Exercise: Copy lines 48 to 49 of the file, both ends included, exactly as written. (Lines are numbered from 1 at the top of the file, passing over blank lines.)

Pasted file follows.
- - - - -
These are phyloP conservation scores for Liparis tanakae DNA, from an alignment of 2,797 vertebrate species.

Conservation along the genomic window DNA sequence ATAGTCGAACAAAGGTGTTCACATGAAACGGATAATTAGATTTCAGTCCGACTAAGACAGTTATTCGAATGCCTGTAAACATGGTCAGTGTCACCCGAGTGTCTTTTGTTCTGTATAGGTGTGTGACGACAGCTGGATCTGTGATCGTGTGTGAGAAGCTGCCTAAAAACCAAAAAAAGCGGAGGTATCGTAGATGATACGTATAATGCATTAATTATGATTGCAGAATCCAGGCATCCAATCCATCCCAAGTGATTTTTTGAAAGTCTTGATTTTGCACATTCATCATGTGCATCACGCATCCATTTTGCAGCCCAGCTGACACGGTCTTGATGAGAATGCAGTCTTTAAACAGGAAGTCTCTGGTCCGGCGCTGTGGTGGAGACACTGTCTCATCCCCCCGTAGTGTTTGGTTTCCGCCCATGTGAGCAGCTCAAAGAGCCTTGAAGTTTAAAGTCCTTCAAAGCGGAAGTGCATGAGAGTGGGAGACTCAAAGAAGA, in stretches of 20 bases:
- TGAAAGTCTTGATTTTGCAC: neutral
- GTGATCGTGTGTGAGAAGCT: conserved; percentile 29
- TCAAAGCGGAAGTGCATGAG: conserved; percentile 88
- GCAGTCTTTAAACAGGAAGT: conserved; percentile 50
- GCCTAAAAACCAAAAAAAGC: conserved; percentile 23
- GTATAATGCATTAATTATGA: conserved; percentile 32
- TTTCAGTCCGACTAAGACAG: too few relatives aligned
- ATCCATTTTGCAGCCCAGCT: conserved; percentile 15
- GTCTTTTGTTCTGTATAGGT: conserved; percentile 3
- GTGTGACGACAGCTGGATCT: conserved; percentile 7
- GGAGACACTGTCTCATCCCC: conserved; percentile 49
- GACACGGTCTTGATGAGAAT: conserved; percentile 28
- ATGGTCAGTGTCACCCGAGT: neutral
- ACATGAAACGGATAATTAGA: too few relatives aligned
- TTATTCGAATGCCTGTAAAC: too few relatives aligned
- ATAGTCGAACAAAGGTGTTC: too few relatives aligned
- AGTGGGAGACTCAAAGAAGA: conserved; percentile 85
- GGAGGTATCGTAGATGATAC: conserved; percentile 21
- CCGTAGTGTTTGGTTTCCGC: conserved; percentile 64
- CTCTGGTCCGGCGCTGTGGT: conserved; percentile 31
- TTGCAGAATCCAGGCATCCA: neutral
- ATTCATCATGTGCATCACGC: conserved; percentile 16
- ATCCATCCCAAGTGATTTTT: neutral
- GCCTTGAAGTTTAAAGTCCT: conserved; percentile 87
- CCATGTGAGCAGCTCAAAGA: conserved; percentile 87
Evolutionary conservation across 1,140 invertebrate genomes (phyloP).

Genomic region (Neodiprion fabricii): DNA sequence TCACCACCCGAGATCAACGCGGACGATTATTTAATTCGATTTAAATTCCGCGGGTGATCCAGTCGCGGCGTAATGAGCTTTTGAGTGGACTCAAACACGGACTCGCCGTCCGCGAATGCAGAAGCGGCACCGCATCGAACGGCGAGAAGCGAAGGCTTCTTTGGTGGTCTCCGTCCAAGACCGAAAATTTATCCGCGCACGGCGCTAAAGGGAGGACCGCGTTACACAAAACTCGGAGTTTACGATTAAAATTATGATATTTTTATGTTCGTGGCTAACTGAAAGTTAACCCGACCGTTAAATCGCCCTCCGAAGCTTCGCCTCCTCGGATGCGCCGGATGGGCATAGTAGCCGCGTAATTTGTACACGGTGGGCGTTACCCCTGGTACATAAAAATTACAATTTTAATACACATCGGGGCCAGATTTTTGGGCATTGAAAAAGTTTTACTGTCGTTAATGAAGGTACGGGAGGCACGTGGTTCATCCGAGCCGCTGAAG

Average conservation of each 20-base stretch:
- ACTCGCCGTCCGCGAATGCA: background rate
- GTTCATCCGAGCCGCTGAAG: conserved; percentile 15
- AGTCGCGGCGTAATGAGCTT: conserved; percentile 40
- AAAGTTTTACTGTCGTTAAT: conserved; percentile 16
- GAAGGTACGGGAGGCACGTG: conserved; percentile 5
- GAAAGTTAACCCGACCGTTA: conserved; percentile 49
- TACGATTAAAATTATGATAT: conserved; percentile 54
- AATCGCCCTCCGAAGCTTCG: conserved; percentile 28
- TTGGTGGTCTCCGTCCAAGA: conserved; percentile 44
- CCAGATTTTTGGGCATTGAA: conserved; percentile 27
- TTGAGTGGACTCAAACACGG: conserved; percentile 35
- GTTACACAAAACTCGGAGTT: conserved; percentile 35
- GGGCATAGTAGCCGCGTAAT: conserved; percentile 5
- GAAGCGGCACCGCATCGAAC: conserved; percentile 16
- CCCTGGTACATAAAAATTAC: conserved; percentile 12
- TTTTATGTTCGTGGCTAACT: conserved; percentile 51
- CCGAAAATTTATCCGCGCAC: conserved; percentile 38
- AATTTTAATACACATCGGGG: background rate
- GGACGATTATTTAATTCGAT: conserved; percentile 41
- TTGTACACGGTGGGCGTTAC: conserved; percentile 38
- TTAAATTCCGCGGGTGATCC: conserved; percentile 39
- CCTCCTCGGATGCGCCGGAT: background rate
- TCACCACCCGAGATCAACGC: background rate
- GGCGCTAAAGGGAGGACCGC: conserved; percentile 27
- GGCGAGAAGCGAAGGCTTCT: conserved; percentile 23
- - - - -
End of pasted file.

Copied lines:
- AATTTTAATACACATCGGGG: background rate
- GGACGATTATTTAATTCGAT: conserved; percentile 41